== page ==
Sunday, 25 March 2012

What The Fluxus?!

From the Fluxus-Collection of artist George Maciunas
Fluxus seems to be full of variables and inconsistencies. Perhaps because it kept changing what it was in its inception; it remained confusing and unfinished fundamentally. The Fluxus boxes were a very interesting concept and this post will explore our own ideas on why Maciunas thought they were fulfilling the ideals of the Fluxus Manifesto.

The Manifesto states that Fluxus should “Purge the world of bourgeois sickness, ‘intellectual’, professional and commercialised culture… PURGE THE WORLD OF ‘EUROPANISM’…” Even though Fluxus boxes did in fact become part of commodity culture, it can be seen how Maciunas thought they could help overcome such commoditisation. The Fluxus box challenged all traditional European perceptions and values concerning Art. They do not have an aesthetic focus, but a functional one and they do not fit into the realm of the institution, ie: The Gallery. In other words, it can be seen how Maciunas was attempting to create an art that was anti-Art, but pro-creativity and celebrated the visual.

This ties into the next rule, which says that Fluxus should “…Promote living art, anti-art, promote NON ART REALITY to be grasped by all peoples…” Fluxus boxes are a living art, as they are functional and designed to be interacted with, meaning the distance between Art/viewer and Artist/viewer is minimized. Maciunas didn’t want particular artists to sign works as their own, but in the name of Fluxus, which further expresses this want for anti-art. This lack of “Author” means a lack of debonair and makes the works more accessible to more than the art-educated and art-critic. With functionality as the focus, the boxes are also engaging more senses, therefore relating to more people, including the vision impaired.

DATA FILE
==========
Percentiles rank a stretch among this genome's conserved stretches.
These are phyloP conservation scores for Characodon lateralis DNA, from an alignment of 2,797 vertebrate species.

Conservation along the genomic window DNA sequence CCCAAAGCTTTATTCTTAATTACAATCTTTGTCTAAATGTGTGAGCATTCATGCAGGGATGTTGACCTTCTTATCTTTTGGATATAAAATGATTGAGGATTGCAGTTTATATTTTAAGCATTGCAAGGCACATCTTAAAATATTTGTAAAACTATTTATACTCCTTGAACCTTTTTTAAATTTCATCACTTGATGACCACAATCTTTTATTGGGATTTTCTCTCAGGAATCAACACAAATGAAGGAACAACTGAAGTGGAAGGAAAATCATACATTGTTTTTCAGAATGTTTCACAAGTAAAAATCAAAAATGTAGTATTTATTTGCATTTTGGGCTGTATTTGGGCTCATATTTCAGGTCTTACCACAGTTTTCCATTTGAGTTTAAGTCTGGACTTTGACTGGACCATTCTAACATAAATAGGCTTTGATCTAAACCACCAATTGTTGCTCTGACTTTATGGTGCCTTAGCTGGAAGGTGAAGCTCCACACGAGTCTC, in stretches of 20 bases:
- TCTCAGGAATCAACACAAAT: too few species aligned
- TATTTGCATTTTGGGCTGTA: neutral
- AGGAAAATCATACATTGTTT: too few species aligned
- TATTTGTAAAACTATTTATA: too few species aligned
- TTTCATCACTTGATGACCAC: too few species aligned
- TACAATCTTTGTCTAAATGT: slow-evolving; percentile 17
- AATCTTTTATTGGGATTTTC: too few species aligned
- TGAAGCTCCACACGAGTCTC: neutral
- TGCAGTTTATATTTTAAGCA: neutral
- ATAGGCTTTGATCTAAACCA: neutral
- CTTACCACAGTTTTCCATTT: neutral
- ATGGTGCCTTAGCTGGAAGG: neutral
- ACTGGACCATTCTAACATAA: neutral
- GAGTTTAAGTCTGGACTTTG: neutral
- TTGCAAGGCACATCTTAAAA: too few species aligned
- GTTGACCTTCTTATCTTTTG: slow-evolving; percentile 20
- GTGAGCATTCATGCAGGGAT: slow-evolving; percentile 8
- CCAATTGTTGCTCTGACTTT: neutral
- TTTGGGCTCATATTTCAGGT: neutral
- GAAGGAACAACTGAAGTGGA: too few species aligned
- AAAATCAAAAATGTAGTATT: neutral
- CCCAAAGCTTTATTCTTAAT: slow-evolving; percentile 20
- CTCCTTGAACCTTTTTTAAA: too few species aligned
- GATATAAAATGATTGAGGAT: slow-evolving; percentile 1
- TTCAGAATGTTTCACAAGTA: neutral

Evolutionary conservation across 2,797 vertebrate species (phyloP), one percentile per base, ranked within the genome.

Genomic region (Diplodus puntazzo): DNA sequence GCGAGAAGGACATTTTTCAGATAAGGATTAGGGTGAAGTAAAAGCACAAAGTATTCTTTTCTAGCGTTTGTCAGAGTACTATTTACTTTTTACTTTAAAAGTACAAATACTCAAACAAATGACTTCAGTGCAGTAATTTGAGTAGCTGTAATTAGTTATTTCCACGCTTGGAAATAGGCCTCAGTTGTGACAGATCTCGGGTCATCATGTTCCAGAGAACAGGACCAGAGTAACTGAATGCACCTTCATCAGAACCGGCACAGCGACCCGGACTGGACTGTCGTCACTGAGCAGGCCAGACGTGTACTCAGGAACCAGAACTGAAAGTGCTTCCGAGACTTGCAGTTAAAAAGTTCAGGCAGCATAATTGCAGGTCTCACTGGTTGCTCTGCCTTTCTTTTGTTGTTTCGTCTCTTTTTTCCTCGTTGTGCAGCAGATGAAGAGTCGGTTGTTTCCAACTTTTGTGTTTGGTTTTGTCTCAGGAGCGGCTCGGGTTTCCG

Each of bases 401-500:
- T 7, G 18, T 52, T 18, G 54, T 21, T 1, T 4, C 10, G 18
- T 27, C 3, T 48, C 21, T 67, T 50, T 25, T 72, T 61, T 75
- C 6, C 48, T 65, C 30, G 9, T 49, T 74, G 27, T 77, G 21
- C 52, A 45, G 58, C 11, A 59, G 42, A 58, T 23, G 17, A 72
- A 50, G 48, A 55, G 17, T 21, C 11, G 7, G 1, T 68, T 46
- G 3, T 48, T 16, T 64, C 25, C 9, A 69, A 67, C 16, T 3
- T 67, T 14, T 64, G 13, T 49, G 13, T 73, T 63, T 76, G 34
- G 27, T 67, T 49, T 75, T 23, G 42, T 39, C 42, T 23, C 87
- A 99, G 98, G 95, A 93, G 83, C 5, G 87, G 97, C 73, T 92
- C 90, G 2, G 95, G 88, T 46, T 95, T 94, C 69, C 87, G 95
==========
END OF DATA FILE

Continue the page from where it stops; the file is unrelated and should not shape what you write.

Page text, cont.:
Flux Year Box 2, c.1966, a Flux box edited and produced by George Maciunas, containing works by many early Fluxus artists.

As discussed, in theory the Fluxus boxes seem to uphold the values of the manifesto, however there are a few flaws. Maciunas seems to strive for an art that is anti- institution and against the over theoretical element to art that is often encouraged by institutions and critics. It seems in doing so he has created an art that is so anti-Art, it is hard to understand and is intimidating without the theoretical knowledge of his manifesto. It goes against what the everyday person has been educated to understand Art as being. Also, in order to disregard the Art world in this way, it is obvious that Maciunas is very educated himself, which leads to many contradictions to form. With the knowledge, he is what he is against and without it he would be criticized for being against what he does not know. I don’t feel that the Fluxus boxes are as accessible as Maciunas had aimed, because they are weighed down with anti-Art theory.

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